This weekend, we went to the Fabularium on London’s South Bank, where the programme highlighted The Museum of Almost Forgotten Things. It struck me that this concept could also be applied to technical communication. The impetus to write things down, to document policies and procedures and to write user documentation for software written in a Sprint, is often due to organisations worrying that important information might be soon forgotten. Technical Authors often capture and record almost forgotten things. They might, however, object to the word “museum”, because they are working with how things are today much more than how things were in the past. So perhaps “palace” could be an alternative word to use.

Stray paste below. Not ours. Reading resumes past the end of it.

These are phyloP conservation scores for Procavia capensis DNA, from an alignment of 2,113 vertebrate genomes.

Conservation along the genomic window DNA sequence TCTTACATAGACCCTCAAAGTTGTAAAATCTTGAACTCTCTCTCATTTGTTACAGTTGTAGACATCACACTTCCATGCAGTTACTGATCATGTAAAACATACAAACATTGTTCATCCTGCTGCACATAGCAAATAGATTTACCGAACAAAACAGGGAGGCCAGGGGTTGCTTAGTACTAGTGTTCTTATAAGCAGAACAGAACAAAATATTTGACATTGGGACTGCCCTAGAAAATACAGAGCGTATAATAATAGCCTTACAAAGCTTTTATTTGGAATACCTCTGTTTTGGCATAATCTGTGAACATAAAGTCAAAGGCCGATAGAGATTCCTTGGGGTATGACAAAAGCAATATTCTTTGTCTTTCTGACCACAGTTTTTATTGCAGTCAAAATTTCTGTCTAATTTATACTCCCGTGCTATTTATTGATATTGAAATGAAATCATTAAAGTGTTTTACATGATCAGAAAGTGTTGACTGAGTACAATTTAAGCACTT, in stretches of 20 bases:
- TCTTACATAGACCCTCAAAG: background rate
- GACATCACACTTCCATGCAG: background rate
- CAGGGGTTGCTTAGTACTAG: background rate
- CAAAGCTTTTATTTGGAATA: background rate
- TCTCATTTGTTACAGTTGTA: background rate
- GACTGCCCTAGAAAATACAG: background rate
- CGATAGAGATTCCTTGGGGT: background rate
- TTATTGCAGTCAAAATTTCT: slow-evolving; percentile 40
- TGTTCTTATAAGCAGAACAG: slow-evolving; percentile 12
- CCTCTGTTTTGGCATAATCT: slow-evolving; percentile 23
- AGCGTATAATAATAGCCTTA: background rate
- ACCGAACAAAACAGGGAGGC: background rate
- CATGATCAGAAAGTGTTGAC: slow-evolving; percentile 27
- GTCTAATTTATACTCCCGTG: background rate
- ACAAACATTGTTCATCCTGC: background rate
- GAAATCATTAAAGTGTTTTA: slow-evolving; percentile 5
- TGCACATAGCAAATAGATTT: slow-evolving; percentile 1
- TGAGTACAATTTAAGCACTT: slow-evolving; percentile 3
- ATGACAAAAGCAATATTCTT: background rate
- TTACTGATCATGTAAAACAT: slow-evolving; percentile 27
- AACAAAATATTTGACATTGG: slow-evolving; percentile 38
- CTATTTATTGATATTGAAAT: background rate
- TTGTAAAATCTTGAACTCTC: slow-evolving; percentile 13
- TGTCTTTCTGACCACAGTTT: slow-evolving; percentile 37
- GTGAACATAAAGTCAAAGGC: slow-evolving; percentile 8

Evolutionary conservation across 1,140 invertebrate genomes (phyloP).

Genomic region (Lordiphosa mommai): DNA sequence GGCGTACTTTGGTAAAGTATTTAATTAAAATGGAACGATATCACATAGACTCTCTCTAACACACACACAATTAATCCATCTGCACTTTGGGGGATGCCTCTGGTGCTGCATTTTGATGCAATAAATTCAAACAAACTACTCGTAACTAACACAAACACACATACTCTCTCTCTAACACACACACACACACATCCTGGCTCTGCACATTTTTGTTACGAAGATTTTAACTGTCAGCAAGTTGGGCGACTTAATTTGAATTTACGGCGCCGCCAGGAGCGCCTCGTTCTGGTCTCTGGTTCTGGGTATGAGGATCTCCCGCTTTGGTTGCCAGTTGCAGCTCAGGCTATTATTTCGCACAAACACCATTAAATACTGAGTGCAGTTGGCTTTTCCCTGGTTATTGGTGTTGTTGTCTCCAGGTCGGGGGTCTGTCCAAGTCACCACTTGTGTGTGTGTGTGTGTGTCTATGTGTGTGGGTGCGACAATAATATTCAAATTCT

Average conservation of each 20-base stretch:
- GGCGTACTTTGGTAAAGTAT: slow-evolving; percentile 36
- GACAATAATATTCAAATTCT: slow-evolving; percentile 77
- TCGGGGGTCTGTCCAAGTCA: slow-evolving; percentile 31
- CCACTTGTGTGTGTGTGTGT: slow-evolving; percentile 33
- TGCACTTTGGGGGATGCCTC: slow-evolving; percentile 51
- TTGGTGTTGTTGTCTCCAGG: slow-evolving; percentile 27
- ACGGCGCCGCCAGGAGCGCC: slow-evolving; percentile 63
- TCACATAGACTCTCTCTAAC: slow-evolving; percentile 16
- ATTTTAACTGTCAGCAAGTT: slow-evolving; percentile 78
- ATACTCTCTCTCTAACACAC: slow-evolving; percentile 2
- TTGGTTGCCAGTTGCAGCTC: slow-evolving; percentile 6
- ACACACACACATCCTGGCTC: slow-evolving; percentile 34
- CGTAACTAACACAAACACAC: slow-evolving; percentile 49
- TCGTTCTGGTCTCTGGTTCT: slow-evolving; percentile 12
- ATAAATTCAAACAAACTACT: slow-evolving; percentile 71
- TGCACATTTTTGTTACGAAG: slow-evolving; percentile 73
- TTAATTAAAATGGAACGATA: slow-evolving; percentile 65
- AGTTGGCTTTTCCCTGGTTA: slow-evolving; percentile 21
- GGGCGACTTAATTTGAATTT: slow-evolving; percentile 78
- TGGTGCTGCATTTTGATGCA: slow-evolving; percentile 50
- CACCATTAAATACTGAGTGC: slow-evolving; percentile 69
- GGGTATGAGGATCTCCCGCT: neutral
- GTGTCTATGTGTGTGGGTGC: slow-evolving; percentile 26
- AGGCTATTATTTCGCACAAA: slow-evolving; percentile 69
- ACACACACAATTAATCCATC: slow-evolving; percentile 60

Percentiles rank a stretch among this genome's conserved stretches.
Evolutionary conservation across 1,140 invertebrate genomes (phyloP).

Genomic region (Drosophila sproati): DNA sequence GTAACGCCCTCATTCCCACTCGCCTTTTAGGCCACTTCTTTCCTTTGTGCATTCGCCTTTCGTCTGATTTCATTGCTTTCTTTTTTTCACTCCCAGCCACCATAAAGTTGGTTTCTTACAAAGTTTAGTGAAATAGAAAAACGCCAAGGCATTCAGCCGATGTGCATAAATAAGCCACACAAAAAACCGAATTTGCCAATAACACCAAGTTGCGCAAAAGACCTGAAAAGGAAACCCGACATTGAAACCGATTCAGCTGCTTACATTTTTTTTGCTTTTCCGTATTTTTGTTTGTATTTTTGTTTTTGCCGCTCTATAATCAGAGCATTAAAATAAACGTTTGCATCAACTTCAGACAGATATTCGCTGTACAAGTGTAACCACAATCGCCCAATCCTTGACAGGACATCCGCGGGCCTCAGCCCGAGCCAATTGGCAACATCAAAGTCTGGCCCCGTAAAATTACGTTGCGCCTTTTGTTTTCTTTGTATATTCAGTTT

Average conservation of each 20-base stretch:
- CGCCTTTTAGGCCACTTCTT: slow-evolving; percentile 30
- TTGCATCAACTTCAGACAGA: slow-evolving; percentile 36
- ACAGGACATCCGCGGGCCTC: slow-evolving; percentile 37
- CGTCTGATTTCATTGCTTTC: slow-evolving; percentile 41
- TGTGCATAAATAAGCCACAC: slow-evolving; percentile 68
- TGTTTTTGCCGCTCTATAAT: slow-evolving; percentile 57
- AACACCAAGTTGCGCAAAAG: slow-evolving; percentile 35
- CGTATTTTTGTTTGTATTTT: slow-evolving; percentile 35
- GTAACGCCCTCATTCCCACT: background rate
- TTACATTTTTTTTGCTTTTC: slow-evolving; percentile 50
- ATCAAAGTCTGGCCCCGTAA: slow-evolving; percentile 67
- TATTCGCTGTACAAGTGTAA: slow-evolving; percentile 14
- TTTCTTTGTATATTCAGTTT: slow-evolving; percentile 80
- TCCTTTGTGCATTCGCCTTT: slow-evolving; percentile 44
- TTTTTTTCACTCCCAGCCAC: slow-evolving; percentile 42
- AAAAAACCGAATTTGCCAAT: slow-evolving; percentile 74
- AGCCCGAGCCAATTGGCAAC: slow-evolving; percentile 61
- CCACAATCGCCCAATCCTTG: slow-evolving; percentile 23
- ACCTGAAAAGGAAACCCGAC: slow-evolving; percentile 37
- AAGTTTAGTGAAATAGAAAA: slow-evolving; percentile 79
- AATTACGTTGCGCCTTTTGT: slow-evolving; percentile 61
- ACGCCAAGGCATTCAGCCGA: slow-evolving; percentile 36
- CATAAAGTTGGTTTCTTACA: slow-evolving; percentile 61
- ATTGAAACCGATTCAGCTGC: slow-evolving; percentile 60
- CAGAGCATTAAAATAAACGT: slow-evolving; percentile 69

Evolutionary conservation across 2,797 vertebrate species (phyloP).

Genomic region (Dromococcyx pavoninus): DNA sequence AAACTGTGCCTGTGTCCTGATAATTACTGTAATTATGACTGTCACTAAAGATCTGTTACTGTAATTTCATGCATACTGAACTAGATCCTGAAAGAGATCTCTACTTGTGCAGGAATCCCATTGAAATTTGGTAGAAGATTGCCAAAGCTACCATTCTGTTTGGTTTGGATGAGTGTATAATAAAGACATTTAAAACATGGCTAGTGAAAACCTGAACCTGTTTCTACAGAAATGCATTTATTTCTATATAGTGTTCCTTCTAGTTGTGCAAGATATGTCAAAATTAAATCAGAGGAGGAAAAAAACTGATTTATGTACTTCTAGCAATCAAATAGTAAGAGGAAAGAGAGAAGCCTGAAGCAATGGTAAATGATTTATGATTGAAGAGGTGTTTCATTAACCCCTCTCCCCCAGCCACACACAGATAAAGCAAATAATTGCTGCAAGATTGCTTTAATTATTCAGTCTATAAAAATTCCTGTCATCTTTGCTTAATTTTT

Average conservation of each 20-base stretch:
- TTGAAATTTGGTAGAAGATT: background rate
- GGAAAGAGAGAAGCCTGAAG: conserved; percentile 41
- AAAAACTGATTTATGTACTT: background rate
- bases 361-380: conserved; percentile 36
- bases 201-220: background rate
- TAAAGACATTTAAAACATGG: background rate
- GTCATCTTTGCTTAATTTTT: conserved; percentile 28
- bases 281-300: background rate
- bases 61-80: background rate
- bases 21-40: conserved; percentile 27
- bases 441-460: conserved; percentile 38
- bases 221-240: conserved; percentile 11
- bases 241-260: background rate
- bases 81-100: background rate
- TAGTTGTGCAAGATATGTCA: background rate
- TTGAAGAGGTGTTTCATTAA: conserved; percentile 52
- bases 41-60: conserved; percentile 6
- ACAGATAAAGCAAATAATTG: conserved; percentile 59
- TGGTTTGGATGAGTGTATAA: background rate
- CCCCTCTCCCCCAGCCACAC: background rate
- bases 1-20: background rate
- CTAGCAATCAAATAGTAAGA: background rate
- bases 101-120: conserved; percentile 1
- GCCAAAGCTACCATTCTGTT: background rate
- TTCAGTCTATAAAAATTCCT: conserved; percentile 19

Ben Haggerty, the storyteller whom we saw perform, started by trying to discover who we, the audience, were. He quoted a west African saying that there are four types of people in the world:
Those that know and know that they know. These are called teachers, and should be respected.
Those that know, but don’t know that they know. These people are asleep.
Those that don’t know, and know they don’t know. These people are students.
Those that don’t know, but don’t know they don’t know. And there are 630 of them sitting in the House of Commons on the other side of the Thames.
It’s interesting to see how close this old African saying is to competency models used in training today: unconscious incompetence, conscious incompetence, conscious competence and unconscious competence.